Baby Feeding Part 1 – Chapter 3

When we took our prenatal class we personally found it to be a godsend. They had a lot of information that we already knew but they also had a lot of information we didn’t. For Logan it was a crash course, being an only child he doesn’t have any younger siblings like me that he watched being raised. My siblings are six and seven years younger than myself, so I do remember a lot of them being babies. He does have a lot of cousins but he wasn’t there every day to really understand what babies are like.

During the course they devoted a whole night to breastfeeding; now I don’t want to dissuade anyone from attending a course, we found it very helpful and I got to ask a lot of questions I had for a real person; but I found the breast feeding part was only helpful for positions. While we did learn a lot about how to hold the baby and how to align the mouth to nipple, there was so much more to breast feeding that I was not ready for.

While my Mom did warn me that breast feeding is hard work and my family has a history of difficult feeding I still was not prepared for the pain of feeding, a pain that didn’t actually disappear until she was about three or four months. One thing I recommend to all first time moms or moms who experienced trouble with past children is to get a nipple shield. I purchased one from the local pharmacy for roughly eight dollars; it helped with the Padawan’s latching and allowed both of us to relax. Just a side note; if you have another generation you can ask about this, ask them if they used one and what it looked like! They have changed exponentially in the past 40 odd years! And thank goodness for that! They simply slip over the nipple and are latex free which is a bonus if you’re like me!

I’m still not sure if the pain I felt was my let down stinging or if it was simply my Padawan’s strong suckling, I was lucky and never had any clogged ducts or mastitis which is a very painful problem.

Mastitis can occur in non-lactating woman (and men!) but when it happening to a breast feeding mom it is called puerperal mastitis, and

“Puerperal mastitis is the inflammation of breast in connection with pregnancy, breastfeeding or weaning. Since one of the most prominent symptoms is tension and engorgement of the breast, it is thought to be caused by blocked milk ducts or milk excess. It is relatively common; estimates range depending on methodology between 5-33%. However only about 0.4-0.5% of breastfeeding mothers develop an abscess.”

“Mastitis” from Dorland’s Medical Dictionary.

If you feel you are having problems with latching, supply, pain or any sort of problem I strongly urge you to talk to someone, your health care provider, your Mommy Friends and family, or to whatever support group you have. I was lucky, when I first found out I was pregnant I started a group online called “Old Friends; Now Mommies” and for the past fifteen or so months (at the time this is being written) they have been my saving grace. Any problem I have I make sure to ask the ladies, most of them I know from high school, work, and other areas in real life, and they have invited their own friends to join us. One lady in particular I met through my baby partner (We were two weeks apart and the babies were born a few days apart) and both of these ladies are the very first people I turn to for any information.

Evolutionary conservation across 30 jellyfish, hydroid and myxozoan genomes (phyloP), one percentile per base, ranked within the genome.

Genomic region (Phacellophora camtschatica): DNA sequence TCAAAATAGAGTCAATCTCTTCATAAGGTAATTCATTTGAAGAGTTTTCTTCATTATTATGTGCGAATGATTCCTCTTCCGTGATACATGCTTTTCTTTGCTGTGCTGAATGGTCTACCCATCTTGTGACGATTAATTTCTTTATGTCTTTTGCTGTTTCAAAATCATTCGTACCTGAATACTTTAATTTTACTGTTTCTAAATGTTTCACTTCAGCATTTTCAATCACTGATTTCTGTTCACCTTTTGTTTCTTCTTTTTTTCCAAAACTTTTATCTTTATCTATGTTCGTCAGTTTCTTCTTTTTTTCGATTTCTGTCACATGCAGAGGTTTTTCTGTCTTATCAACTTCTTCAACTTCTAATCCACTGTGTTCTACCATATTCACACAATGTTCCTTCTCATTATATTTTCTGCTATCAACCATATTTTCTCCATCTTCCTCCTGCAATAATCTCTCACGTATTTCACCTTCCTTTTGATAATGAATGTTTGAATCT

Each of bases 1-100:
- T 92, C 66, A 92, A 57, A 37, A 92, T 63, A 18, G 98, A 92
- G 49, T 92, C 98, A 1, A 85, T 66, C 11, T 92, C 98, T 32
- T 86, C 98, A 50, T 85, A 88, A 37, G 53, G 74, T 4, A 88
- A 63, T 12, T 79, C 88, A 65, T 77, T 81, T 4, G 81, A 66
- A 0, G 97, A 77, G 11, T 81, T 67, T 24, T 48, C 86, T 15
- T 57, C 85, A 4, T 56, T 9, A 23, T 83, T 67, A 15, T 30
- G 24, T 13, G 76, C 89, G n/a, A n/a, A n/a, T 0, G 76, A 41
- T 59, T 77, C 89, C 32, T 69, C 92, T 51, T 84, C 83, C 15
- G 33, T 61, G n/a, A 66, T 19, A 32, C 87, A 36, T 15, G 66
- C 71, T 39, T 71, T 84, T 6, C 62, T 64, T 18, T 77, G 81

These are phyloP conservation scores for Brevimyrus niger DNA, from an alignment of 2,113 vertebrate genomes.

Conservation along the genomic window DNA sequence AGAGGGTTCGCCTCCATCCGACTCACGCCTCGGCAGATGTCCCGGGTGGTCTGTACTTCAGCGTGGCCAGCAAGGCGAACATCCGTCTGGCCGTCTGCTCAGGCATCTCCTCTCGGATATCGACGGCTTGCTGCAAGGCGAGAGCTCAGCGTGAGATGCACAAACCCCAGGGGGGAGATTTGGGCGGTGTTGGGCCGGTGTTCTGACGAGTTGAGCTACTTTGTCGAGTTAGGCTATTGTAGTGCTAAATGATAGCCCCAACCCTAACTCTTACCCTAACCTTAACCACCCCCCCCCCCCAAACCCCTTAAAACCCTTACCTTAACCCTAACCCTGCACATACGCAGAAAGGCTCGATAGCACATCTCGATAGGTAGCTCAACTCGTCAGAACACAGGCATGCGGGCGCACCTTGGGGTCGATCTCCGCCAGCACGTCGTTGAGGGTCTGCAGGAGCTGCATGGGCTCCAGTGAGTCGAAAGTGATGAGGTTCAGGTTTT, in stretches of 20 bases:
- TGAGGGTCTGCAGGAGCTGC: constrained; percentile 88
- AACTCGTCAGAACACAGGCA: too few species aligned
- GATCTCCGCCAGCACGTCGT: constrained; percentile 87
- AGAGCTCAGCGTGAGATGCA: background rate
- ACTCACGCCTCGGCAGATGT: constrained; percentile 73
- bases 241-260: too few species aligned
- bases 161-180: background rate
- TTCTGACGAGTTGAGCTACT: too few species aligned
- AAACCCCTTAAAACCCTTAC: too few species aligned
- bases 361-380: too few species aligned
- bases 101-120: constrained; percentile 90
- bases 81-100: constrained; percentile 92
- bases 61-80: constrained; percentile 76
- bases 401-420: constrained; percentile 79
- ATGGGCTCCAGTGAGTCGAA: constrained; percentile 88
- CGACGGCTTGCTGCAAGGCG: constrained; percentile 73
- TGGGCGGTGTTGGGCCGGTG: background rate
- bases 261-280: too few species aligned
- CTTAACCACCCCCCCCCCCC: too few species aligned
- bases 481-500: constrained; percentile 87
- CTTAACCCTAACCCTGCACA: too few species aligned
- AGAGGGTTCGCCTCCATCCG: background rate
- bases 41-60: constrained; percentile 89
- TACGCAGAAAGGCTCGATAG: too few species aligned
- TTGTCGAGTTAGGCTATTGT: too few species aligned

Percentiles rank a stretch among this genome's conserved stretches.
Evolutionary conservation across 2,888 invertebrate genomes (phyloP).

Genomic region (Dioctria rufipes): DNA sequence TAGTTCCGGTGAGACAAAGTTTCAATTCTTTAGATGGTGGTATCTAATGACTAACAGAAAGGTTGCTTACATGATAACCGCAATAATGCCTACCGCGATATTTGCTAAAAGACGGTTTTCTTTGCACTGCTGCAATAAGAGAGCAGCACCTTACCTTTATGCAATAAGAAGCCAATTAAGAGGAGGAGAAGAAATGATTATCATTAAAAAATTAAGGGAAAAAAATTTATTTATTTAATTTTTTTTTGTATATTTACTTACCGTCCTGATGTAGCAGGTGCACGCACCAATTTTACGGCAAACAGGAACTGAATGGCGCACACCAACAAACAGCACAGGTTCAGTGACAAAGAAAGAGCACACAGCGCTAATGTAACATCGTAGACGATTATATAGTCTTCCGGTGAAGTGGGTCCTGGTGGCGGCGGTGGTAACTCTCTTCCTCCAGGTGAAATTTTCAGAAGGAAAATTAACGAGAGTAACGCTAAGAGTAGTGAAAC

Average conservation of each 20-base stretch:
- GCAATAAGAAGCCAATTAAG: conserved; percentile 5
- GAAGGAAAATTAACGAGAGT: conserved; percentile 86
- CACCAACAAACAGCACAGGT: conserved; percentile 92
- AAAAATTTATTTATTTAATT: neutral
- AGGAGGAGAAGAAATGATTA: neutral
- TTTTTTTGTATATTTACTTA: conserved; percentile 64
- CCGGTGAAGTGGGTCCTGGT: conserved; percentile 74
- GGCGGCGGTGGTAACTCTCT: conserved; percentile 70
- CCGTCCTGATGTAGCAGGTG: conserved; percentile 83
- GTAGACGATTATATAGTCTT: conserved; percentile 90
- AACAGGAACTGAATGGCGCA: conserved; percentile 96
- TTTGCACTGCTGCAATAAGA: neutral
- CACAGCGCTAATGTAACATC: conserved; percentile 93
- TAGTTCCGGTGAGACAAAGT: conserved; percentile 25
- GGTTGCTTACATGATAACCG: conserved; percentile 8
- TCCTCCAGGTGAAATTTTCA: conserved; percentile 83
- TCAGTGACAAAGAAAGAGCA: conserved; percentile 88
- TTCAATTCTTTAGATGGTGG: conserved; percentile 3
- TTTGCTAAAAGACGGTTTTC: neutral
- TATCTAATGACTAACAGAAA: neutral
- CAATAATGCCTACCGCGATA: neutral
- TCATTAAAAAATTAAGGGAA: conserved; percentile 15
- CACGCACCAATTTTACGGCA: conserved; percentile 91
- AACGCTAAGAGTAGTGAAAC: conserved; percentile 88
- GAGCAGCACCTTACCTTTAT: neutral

In the end I breast fed for six months semi-exclusively with an uphill battle the entire time. From a mother in law I love, but didn’t think the breast was best, to personal problems with everything I am very proud to have made it that far. I had always said if I could make it to the six month mark I would be very happy with that, and I did. Goals for yourself I find help out a lot; and if you can make them you feel wonderful! If you can’t though there is no shame in that, for any reason. My Padawan ate like a horse, and she had incredible sucking power. She also had teeth around two months which was not fun either.

Some of my problems stemmed from my Mother in Law’s old fashioned view of things, she once said to me that I was starving my daughter by only giving her the breast, which was why she was almost 15lbs at three months. While comments like that can really hurt your feelings sometimes they don’t mean to be so insulting or hurtful; they are just trying to help you out, even though; again, it does feel like a knife to the heart when you hear that. For me I had to remind myself of how much she loves the three of us, how she was just trying to be supportive and help us give our daughter the best start possible. After all, Logan never had the breast and he grew up fine; another thing I had to remind myself all during my pregnancy and for some of the first problems we had, was her experience with Logan was very different from ours. Since they adopted him things were very different. She did not have the option to breast feed, just like she did not have the fear of stretch marks like I had so when she laughed them off I had to resist the urge to smack her and remember that. So if anyone is giving you a hard time, try to think of it from their point of view and remember, it is your child and your way is the perfect way for your child or children. It got to the point where sometimes I would fib a little, if she asked us if we gave her a bottle, I would say yes, even though I knew she was asking about the formula she bought for us and not the breast milk I pumped.